An interesting part of the story is the technological disparity between the capitol, Panem, and District 12. In District 12, Katniss hunts with a bow and arrows that she doesn’t even know how to successfully duplicate, the mining that is the District’s contribution to the capitol is still done by humans who eventually sicken and die from coal dust poisoning, and people are regularly seen starving in the streets. But in Panem, they have hovercraft, food replicators, and highly advanced medical technology, as well as the ability to control at least select areas of weather and climate. One shot is enough to cure a gangrenous infection, and they have rejuvenating drugs that can even erase scars and blemishes from your skin. It’s obvious that yet another form of control by Panem is the withholding of technology from the outer Districts, but not much is explained about why. We learn little about the government and why they’re in power in The Hunger Games, except a brief mention of a rebellion several generations ago, but I have a feeling more will be forthcoming in the next two books.
This passes the Bechdel Test, although it’s a close thing. Katniss has little contact with women after the games begin, and her main mentors and friends are generally men. There are some characters of color, but not prominent ones, and there are no LGBT characters or even mention of the possibility of being gay. Diversity overall is severely lacking, although the fact that as many girls as boys are entered into the games without favoritism is a point in the book’s favor. The book is frank about the deaths of the children during the games, but the descriptions are not overly graphic.
Class is also very important in the story, with Katniss’s low class upbringing being an asset to her at times, as she is able to withstand hunger, pain, and adverse weather conditions better than the tributes from wealthier families and Districts, who’ve always had enough to eat and shelter over their heads. Could this be considered glamorizing the poor? I don’t think so, as Katniss tells the story of almost starving to death after her father died, and it’s obvious that she’d much rather be wealthy and not hunt, then risk her life and her family’s lives every day out in a forbidden forest. The tributes from wealthier areas have advantages too, in that they have reached their full growth due to enough food, they’ve had training with multiple weapons, and their sponsors on the outside are wealthier and better able to help within the games. It’s also stated that lower class Districts like 12 rarely last long in the games, due mainly to their underfed and under trained state.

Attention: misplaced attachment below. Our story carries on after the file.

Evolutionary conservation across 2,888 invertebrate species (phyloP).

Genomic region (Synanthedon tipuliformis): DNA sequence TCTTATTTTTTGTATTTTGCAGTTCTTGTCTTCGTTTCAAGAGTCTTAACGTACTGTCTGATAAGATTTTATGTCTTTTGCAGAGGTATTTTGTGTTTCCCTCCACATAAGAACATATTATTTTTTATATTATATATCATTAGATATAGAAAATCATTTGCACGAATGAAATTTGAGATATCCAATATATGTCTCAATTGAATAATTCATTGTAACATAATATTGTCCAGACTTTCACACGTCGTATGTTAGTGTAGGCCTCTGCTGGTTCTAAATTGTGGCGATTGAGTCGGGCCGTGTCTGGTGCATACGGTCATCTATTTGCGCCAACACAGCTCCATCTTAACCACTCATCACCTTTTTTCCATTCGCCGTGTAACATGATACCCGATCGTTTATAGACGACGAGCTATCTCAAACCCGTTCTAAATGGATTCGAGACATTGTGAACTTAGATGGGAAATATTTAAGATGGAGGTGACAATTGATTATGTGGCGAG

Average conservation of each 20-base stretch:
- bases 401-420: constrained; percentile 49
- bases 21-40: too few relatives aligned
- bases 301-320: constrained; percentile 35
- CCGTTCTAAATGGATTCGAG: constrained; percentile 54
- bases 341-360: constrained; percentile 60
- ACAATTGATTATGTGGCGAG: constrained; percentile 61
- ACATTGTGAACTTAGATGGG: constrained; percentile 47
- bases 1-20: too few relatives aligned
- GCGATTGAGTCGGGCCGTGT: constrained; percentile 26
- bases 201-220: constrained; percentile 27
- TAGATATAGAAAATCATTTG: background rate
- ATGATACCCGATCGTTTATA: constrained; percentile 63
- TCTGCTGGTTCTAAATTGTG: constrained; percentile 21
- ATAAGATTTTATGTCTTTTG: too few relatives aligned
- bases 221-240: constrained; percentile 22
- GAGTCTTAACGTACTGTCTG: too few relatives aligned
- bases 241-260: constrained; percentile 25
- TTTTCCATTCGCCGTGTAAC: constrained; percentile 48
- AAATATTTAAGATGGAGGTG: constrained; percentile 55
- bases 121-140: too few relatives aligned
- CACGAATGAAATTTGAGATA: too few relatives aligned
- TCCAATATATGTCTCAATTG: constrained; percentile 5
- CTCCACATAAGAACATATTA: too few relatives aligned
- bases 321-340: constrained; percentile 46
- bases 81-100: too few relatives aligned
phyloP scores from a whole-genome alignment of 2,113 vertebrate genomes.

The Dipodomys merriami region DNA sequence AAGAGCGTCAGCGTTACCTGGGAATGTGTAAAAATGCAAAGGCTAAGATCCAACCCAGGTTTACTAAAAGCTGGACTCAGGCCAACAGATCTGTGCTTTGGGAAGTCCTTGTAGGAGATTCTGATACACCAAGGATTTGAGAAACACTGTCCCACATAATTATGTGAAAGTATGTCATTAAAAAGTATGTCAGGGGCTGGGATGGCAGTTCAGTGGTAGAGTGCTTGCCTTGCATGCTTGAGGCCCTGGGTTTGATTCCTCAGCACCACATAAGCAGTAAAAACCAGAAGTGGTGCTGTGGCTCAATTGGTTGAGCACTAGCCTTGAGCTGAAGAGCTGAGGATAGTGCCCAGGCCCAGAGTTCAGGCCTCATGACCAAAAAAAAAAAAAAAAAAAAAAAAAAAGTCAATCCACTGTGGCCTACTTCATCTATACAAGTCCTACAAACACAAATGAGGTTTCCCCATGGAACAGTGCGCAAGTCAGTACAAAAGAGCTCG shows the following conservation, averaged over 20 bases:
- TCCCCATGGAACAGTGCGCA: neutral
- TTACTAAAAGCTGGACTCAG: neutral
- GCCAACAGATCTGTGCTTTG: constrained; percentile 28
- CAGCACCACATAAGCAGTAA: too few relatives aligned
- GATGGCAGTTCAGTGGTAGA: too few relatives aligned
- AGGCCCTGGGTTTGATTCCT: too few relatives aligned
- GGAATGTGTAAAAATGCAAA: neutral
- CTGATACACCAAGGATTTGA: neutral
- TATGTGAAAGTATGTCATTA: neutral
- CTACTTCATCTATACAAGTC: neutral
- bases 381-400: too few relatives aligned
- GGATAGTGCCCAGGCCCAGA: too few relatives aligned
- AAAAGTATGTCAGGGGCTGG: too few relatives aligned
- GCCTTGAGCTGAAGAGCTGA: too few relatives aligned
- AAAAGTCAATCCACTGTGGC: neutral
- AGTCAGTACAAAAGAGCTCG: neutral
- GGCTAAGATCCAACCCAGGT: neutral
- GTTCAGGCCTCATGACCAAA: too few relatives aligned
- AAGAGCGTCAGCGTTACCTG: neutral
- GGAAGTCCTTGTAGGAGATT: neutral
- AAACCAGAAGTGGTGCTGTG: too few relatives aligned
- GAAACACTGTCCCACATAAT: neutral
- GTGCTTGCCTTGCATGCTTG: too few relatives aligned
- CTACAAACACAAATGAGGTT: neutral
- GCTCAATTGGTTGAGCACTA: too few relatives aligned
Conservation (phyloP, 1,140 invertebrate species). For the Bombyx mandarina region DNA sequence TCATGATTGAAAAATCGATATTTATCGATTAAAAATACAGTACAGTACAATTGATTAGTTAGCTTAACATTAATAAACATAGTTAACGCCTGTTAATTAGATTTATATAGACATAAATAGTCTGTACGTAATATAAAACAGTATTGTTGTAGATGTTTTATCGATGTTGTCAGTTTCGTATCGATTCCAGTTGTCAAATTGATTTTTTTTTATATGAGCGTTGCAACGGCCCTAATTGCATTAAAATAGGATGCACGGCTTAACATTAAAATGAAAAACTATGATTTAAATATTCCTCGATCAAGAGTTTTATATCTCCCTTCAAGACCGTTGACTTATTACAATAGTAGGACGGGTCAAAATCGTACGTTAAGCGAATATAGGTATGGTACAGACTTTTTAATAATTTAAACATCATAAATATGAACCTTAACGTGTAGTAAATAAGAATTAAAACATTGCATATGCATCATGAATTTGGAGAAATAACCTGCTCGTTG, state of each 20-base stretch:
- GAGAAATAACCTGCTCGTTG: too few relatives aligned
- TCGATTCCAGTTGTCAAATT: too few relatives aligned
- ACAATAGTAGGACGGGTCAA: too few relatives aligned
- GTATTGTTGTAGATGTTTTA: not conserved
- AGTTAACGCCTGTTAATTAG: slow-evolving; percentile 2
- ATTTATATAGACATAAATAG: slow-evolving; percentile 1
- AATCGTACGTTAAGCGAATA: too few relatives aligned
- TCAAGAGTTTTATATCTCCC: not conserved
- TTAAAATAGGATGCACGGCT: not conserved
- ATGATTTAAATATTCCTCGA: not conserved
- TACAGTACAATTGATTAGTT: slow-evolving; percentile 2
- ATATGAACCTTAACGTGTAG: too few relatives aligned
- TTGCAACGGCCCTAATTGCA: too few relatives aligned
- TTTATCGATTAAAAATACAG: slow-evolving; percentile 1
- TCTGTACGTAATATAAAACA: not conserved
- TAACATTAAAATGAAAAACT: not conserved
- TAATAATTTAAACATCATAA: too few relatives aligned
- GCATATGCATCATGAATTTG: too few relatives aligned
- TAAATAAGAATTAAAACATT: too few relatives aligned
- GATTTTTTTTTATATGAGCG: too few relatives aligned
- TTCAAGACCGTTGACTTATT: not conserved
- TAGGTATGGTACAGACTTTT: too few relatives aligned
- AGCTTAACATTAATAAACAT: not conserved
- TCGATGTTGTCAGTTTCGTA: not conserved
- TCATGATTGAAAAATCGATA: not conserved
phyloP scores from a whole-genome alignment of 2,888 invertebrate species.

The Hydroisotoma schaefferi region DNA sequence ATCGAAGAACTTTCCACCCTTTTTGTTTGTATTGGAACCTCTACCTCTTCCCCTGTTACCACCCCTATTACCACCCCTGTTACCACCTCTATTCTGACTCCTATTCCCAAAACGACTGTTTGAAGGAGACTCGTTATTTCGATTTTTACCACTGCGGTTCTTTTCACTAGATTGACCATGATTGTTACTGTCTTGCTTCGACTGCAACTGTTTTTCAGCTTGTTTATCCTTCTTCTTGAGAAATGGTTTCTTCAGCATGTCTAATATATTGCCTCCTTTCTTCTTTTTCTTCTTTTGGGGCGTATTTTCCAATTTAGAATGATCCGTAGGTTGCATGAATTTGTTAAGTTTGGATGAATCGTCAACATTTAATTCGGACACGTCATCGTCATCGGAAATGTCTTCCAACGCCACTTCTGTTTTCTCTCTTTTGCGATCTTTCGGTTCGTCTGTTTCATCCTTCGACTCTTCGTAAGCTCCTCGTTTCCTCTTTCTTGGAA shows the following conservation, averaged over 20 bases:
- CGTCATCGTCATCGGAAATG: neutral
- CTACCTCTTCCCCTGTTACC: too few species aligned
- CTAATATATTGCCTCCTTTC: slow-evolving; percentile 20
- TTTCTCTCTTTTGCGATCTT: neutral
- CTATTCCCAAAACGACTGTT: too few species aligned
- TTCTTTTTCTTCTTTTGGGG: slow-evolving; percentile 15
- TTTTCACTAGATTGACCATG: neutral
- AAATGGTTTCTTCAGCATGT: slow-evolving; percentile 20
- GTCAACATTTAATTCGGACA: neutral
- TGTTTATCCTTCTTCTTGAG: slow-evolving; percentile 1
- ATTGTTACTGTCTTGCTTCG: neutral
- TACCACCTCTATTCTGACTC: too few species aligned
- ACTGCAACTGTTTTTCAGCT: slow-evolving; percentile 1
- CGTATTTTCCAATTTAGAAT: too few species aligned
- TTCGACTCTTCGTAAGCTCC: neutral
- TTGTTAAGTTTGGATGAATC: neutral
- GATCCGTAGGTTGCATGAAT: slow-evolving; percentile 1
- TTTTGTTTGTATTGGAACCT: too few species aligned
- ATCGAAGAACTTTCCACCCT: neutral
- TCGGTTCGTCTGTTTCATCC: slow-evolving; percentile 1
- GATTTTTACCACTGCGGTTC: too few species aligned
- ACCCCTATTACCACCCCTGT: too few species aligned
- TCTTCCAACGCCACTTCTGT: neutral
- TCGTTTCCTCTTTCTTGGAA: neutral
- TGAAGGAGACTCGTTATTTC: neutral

The Hunger Games is a good story, not overly original but with a compelling main character that I’ll definitely read more of. I’d like to see the politics develop more, and where the relationships between Katniss, Peeta, and Gale will go from this point. Some more diversity would also be very much appreciated, but considering this is a series that has already been finished, I’ll have to take what’s already been included. If you’re looking for a good easy read with an interesting female lead, this is a good book for that.